Study finds link between homophobia, fear of same-sex flirtation

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A new study has shown that prejudice against non-heterosexual orientations is strongly connected to those with a deep fear of being hit on by a member of the same sex.

The study, showcased in the Social Psychological and Personality Science journal, reported a connection with sexual prejudice that “certain sexual orientation groups direct unwanted sexual interest” amongst college students.

“I think people, in general, are uncomfortable by the notion of unwanted sexual interest,” said lead author and psychologist Angela G. Pirlott in an interview with PsyPost.

“Women perceived unwanted sexual interest from bisexual men, bisexual women, and lesbians (but not gay men, who they perceived as directing mutual sexual disinterest) whereas men perceived unwanted sexual interest from gay and bisexual men (but not bisexual women, who they perceived as a mutual sexual interest target).”

The study asked 533 self-identified heterosexual students two basic questions. The first question: What is the student’s own sexual preference in regard to members of the same sex, opposite sex or bisexual students?

“To assess this, we had participants rate their sexual interest in each of the six target groups (straight men, straight women, bisexual men, bisexual women, gay men, and lesbians),” Pirlott added.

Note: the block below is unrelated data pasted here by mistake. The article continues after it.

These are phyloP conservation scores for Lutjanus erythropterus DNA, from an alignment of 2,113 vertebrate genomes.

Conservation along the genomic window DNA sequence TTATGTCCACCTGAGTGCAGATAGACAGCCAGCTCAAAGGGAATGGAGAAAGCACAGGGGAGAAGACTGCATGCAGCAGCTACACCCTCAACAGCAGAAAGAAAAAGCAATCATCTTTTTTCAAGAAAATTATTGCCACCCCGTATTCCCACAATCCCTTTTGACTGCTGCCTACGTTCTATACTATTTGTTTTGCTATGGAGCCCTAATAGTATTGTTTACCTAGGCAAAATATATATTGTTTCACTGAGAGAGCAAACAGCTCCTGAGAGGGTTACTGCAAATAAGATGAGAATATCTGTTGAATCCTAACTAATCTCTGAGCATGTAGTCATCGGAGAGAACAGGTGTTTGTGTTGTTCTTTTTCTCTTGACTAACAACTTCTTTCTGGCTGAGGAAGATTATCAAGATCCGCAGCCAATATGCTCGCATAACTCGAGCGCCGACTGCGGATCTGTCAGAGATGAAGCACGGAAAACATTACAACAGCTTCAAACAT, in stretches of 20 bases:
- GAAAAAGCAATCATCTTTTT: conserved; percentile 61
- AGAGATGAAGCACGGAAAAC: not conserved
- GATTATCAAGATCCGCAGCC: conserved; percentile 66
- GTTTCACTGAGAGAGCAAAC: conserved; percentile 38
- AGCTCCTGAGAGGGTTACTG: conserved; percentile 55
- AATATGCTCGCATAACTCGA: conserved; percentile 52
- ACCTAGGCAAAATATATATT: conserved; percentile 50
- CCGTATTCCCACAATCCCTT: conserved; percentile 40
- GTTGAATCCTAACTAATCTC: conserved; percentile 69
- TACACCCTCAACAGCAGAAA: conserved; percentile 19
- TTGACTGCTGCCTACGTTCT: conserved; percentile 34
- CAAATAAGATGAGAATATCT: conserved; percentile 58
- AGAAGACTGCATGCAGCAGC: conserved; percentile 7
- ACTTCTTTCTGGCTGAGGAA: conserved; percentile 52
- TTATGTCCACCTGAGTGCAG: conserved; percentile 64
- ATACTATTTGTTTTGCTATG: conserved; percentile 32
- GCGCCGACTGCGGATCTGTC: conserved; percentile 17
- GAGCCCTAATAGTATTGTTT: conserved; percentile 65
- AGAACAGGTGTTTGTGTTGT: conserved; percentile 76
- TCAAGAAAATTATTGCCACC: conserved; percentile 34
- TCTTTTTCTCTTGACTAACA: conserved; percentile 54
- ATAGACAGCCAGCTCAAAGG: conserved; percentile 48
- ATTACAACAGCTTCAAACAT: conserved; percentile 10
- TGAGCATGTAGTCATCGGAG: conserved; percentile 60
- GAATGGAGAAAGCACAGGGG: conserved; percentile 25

“We then assessed their perceptions of the extent to which each of the those six target groups were interested in heterosexual men and women. Using a difference score in which we subtracted perceptions of target sexual interest from perceiver sexual interest, we determined which groups were perceived to direct unwanted sexual interest.”

The second question was: to what extent does the student feel that these groups would be interested in having sex with the student?

“Patterns of prejudice mapped onto perceptions of unwanted sexual interest—heterosexual women viewed bisexual men, bisexual women, and lesbians negatively (but not gay men) and heterosexual men viewed bisexual and gay men unfavorably (but not bisexual women, for example).”

Pirlott and her colleagues hope the study will illustrate the intricacies of sexual prejudice.

“[Thinking] about sexual prejudices, like thinking about all prejudices, requires we consider the perceived tangible challenges and opportunities people perceive others to pose,” Pirlott concluded. “Finally, to explain sexual prejudice is not to justify it. Our goal was to enhance our understanding of why certain heterosexuals are prejudiced against sexual orientation minorities in the nuanced ways they are. Only through such understanding can effective means of reducing prejudices be designed and implemented.”

429Magazine

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